(Clan Names)
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The clan takes its name from its traditional estates, the Barony of Erskine (literally "green rising ground") in Renfrewshire. The family developed close links with the Scottish royal family, when a daughter of Sir John de Erskine married the brother of Robert the bruce. Several clansmen reached high office in the 14th century, when Sir Robert de Erskine was appointed Great Chamberlain of Scotland and Constable of the royal castle of Stirling. Other signs of royal approval were soon apparent. The Erskines were chosen as guardians to both James IV and James V, as well as the infant Mary Queen of Scots. She rewarded her protector - John, the 6th Lord - by bestowing upon him the ancient earldom of Mar.

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Farquhar is a Scottish variant of Fearchar ("the dear one"), a popular Gaelic forename. More specifically, the clan is descended from Farquhar, the fourth son of Alexander Ciar (Shaw) of Rothiemurchus, a family that belonged to the Clan Chattan Federation. The Farquharsons developed a more individual reputation in the 16th century, when Finlay Mor gained fame as the royal standard bearer at the Battle of Pinkie (1547). This explains the family's Gaelic name, Clann Fhionnlaidh.> Later generations of the clansmen also became known for their military prowess. The most celebrated of these was John Farquharson of Inveraray, a prominent Jacobite rebel, who was popularly dubbed "the Black Colonel."

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Fergus was an extremely common name in the Celtic world, so it is hardly surprising that several different ancestors have been suggested for this ancient clan. The most distinguished contenders are Fergus mac Erc, the traditional founder of Dalriada, and a 12th century Prince of Galloway, who built Dundrennan Abbey. In more concrete, historical terms, the oldest known branch of the family came from Kilkerran in Ayrshire. They had acquired lands in this region by the 12th century and, in 1314, John, son of Fergus, witnessed a charter for Edward bruce. The Fergusons of Dunfallandy also have a long pedigree. They hailed from Atholl, but were well established in Perthshire by the 16th century.

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This is a territorial name, which ultimately derives from the Gaelic word for forba> ("a field"). Historically, the ancestor of the clan was probably Duncan Forbes, who held the family's traditional estates in Aberdeenshire, during the reign of Alexander III (1249 - 1286). However, the clan also maintains a colourful legend, which argues that their ancestor was an ancient Celt called Ochonochar, who earned his position by slaying a giant bear that had killed nine maidens. This may be a folk memory of an early tribal ritual, since the animal was sacred to the Celts and there is evidence that a bear divinity was venerated in pre-Christian Scotland.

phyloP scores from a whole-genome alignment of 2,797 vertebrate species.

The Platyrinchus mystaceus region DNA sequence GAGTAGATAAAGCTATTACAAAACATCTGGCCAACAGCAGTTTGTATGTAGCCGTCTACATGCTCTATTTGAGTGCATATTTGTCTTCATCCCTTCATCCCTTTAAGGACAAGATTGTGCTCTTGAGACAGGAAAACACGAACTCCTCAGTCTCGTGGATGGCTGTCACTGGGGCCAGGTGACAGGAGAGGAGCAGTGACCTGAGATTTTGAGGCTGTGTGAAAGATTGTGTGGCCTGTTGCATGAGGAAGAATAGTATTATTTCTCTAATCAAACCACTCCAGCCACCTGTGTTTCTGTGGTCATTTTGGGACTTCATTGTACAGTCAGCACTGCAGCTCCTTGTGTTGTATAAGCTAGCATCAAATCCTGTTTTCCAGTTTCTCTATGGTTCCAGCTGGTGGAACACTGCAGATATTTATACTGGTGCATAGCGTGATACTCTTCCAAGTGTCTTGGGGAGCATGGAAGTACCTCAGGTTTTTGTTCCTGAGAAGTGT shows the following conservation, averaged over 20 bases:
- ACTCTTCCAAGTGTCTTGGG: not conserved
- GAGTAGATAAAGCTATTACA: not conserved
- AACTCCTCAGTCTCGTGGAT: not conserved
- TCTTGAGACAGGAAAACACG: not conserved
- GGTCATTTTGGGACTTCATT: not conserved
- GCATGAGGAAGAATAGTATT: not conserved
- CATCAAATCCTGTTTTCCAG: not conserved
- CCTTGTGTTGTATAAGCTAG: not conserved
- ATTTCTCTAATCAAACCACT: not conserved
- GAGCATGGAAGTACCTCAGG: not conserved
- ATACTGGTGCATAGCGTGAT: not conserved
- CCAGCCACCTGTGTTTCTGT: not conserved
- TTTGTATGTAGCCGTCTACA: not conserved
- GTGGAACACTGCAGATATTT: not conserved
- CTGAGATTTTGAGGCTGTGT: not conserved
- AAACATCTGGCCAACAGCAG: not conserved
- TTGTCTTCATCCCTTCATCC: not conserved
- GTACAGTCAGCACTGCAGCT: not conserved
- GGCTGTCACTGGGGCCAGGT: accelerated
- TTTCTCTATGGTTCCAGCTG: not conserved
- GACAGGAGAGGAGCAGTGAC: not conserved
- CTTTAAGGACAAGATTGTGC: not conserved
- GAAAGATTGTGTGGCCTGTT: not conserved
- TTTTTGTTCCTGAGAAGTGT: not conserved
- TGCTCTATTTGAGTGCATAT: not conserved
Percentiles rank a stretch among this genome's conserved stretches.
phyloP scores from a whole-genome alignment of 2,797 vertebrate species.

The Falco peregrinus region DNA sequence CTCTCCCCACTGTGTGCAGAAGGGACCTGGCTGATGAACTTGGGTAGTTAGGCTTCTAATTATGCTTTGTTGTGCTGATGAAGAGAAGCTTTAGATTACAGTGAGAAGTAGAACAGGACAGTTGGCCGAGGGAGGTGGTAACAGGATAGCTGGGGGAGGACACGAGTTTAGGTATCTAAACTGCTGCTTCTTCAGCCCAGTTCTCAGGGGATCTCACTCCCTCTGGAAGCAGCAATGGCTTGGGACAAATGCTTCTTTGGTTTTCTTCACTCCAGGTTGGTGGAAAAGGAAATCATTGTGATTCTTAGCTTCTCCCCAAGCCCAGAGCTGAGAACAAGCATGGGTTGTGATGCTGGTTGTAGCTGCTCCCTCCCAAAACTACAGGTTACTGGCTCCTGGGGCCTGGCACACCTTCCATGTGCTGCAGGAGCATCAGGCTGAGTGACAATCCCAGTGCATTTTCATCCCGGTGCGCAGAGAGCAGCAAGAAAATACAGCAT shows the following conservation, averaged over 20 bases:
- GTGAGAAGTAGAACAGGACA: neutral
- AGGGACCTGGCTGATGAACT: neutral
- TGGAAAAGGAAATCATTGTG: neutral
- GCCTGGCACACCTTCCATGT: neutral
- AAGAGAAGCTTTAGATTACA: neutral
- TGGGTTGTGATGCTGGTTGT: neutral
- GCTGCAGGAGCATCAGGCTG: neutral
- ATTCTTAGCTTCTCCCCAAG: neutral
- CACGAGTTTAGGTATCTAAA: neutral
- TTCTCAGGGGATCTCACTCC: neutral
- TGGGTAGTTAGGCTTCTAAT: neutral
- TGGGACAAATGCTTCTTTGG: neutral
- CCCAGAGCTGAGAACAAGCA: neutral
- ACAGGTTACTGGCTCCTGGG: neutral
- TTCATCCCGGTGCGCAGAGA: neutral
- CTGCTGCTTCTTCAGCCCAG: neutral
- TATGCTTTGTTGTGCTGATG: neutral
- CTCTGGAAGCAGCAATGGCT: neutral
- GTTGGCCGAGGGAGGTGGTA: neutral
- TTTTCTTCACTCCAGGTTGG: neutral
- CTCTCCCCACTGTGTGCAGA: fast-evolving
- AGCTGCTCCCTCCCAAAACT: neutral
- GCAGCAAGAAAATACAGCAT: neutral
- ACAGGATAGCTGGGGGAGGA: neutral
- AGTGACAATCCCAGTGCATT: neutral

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The origins of this name is uncertain. The popular explanation is that it comes from Fearsithe>, the Gaelic word for a "man of peace," and that it was initially applied to a churchman. alternatively, it may well derive from a place name. Robert de Fauside was a signatory of the Ragman Rolls in 1296 and his son, Osbert, was granted land at Sauchie in Stirlingshire (1306). He later fought alongside Robert the bruce at Bannockburn (1314). The person who did most to perpetuate the glory of the family name, however, was the horticulturalist, William Forsyth (1737 - 1804). His writings on the subject proved so popular that the colourful Forsythia> shrub was named after him.

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Most authorities reckon that the Frasers came from France. Various places in Normandy and Anjou have been suggested, most notably Fresles and Freseliere, and there is an ingenious theory that their name originated as a pun on a strawberry (fraise> in French), featured in a Norman coat of arms. The earliest documentary reference is to Simon Fraser, who made an endowment to the Abbey of Kelso in 1160. In later years, the two main branches of the family were the Philorth and Lovat lines. The latter produced the most notorious of all the Frasers: Simon, the 11th Lord, who became known as the "Old Fox of the '45." After Culloden, he was captured and beheaded on Tower Hill, the last man in britain to suffer this cruel fate.

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